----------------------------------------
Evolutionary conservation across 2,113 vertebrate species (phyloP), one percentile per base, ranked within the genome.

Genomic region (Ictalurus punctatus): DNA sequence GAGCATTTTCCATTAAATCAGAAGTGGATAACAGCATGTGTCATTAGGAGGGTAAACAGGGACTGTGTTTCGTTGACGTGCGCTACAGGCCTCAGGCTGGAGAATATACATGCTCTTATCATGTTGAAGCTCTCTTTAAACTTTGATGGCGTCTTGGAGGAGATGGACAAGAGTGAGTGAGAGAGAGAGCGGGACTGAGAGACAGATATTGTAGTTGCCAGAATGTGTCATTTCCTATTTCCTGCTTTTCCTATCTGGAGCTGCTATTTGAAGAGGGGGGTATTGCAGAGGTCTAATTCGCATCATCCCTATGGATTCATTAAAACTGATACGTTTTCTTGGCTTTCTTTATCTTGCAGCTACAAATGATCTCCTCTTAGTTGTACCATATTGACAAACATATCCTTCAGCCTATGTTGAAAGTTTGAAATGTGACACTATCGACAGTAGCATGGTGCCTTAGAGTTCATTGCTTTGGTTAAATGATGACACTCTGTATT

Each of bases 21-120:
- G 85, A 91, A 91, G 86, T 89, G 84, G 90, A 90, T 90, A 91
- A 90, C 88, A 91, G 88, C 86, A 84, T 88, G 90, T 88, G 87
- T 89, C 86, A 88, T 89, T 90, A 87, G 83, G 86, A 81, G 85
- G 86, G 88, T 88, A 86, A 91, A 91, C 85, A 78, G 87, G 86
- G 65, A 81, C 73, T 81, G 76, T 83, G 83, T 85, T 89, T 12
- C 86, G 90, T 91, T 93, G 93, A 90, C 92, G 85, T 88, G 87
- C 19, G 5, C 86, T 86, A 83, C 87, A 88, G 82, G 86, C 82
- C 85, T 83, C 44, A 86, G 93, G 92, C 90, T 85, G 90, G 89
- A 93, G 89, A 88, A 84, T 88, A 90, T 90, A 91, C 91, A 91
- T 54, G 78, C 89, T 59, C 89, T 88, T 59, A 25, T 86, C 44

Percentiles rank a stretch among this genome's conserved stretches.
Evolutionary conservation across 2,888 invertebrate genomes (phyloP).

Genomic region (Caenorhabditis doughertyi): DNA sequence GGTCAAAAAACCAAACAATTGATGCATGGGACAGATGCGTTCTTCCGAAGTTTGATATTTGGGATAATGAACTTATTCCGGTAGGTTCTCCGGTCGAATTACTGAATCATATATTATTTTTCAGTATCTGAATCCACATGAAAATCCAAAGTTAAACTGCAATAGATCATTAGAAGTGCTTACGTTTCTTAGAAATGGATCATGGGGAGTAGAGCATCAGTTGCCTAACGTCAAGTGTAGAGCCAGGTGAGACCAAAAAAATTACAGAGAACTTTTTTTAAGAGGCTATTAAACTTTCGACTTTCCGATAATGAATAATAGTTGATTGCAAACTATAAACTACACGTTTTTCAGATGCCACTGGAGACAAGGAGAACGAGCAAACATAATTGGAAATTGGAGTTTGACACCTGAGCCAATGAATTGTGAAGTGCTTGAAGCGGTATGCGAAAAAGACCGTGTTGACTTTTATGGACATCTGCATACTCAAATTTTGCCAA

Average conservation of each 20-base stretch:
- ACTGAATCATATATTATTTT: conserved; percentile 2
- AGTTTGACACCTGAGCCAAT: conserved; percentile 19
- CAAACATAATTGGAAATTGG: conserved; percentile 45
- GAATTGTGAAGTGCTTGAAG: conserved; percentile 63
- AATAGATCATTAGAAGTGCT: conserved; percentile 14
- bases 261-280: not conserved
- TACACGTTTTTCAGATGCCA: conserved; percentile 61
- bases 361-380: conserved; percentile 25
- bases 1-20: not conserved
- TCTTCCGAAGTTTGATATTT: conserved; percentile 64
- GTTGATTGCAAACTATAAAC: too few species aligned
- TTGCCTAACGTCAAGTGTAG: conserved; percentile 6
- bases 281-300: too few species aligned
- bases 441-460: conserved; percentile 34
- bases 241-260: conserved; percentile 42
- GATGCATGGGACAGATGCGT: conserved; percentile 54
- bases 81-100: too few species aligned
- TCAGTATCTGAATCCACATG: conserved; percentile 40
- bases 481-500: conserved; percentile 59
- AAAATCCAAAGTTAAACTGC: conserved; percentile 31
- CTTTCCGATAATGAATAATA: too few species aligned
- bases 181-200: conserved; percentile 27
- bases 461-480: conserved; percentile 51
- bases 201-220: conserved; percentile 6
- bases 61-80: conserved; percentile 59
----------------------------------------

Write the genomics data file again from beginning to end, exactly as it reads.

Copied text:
Evolutionary conservation across 2,113 vertebrate species (phyloP), one percentile per base, ranked within the genome.

Genomic region (Ictalurus punctatus): DNA sequence GAGCATTTTCCATTAAATCAGAAGTGGATAACAGCATGTGTCATTAGGAGGGTAAACAGGGACTGTGTTTCGTTGACGTGCGCTACAGGCCTCAGGCTGGAGAATATACATGCTCTTATCATGTTGAAGCTCTCTTTAAACTTTGATGGCGTCTTGGAGGAGATGGACAAGAGTGAGTGAGAGAGAGAGCGGGACTGAGAGACAGATATTGTAGTTGCCAGAATGTGTCATTTCCTATTTCCTGCTTTTCCTATCTGGAGCTGCTATTTGAAGAGGGGGGTATTGCAGAGGTCTAATTCGCATCATCCCTATGGATTCATTAAAACTGATACGTTTTCTTGGCTTTCTTTATCTTGCAGCTACAAATGATCTCCTCTTAGTTGTACCATATTGACAAACATATCCTTCAGCCTATGTTGAAAGTTTGAAATGTGACACTATCGACAGTAGCATGGTGCCTTAGAGTTCATTGCTTTGGTTAAATGATGACACTCTGTATT

Each of bases 21-120:
- G 85, A 91, A 91, G 86, T 89, G 84, G 90, A 90, T 90, A 91
- A 90, C 88, A 91, G 88, C 86, A 84, T 88, G 90, T 88, G 87
- T 89, C 86, A 88, T 89, T 90, A 87, G 83, G 86, A 81, G 85
- G 86, G 88, T 88, A 86, A 91, A 91, C 85, A 78, G 87, G 86
- G 65, A 81, C 73, T 81, G 76, T 83, G 83, T 85, T 89, T 12
- C 86, G 90, T 91, T 93, G 93, A 90, C 92, G 85, T 88, G 87
- C 19, G 5, C 86, T 86, A 83, C 87, A 88, G 82, G 86, C 82
- C 85, T 83, C 44, A 86, G 93, G 92, C 90, T 85, G 90, G 89
- A 93, G 89, A 88, A 84, T 88, A 90, T 90, A 91, C 91, A 91
- T 54, G 78, C 89, T 59, C 89, T 88, T 59, A 25, T 86, C 44

Percentiles rank a stretch among this genome's conserved stretches.
Evolutionary conservation across 2,888 invertebrate genomes (phyloP).

Genomic region (Caenorhabditis doughertyi): DNA sequence GGTCAAAAAACCAAACAATTGATGCATGGGACAGATGCGTTCTTCCGAAGTTTGATATTTGGGATAATGAACTTATTCCGGTAGGTTCTCCGGTCGAATTACTGAATCATATATTATTTTTCAGTATCTGAATCCACATGAAAATCCAAAGTTAAACTGCAATAGATCATTAGAAGTGCTTACGTTTCTTAGAAATGGATCATGGGGAGTAGAGCATCAGTTGCCTAACGTCAAGTGTAGAGCCAGGTGAGACCAAAAAAATTACAGAGAACTTTTTTTAAGAGGCTATTAAACTTTCGACTTTCCGATAATGAATAATAGTTGATTGCAAACTATAAACTACACGTTTTTCAGATGCCACTGGAGACAAGGAGAACGAGCAAACATAATTGGAAATTGGAGTTTGACACCTGAGCCAATGAATTGTGAAGTGCTTGAAGCGGTATGCGAAAAAGACCGTGTTGACTTTTATGGACATCTGCATACTCAAATTTTGCCAA

Average conservation of each 20-base stretch:
- ACTGAATCATATATTATTTT: conserved; percentile 2
- AGTTTGACACCTGAGCCAAT: conserved; percentile 19
- CAAACATAATTGGAAATTGG: conserved; percentile 45
- GAATTGTGAAGTGCTTGAAG: conserved; percentile 63
- AATAGATCATTAGAAGTGCT: conserved; percentile 14
- bases 261-280: not conserved
- TACACGTTTTTCAGATGCCA: conserved; percentile 61
- bases 361-380: conserved; percentile 25
- bases 1-20: not conserved
- TCTTCCGAAGTTTGATATTT: conserved; percentile 64
- GTTGATTGCAAACTATAAAC: too few species aligned
- TTGCCTAACGTCAAGTGTAG: conserved; percentile 6
- bases 281-300: too few species aligned
- bases 441-460: conserved; percentile 34
- bases 241-260: conserved; percentile 42
- GATGCATGGGACAGATGCGT: conserved; percentile 54
- bases 81-100: too few species aligned
- TCAGTATCTGAATCCACATG: conserved; percentile 40
- bases 481-500: conserved; percentile 59
- AAAATCCAAAGTTAAACTGC: conserved; percentile 31
- CTTTCCGATAATGAATAATA: too few species aligned
- bases 181-200: conserved; percentile 27
- bases 461-480: conserved; percentile 51
- bases 201-220: conserved; percentile 6
- bases 61-80: conserved; percentile 59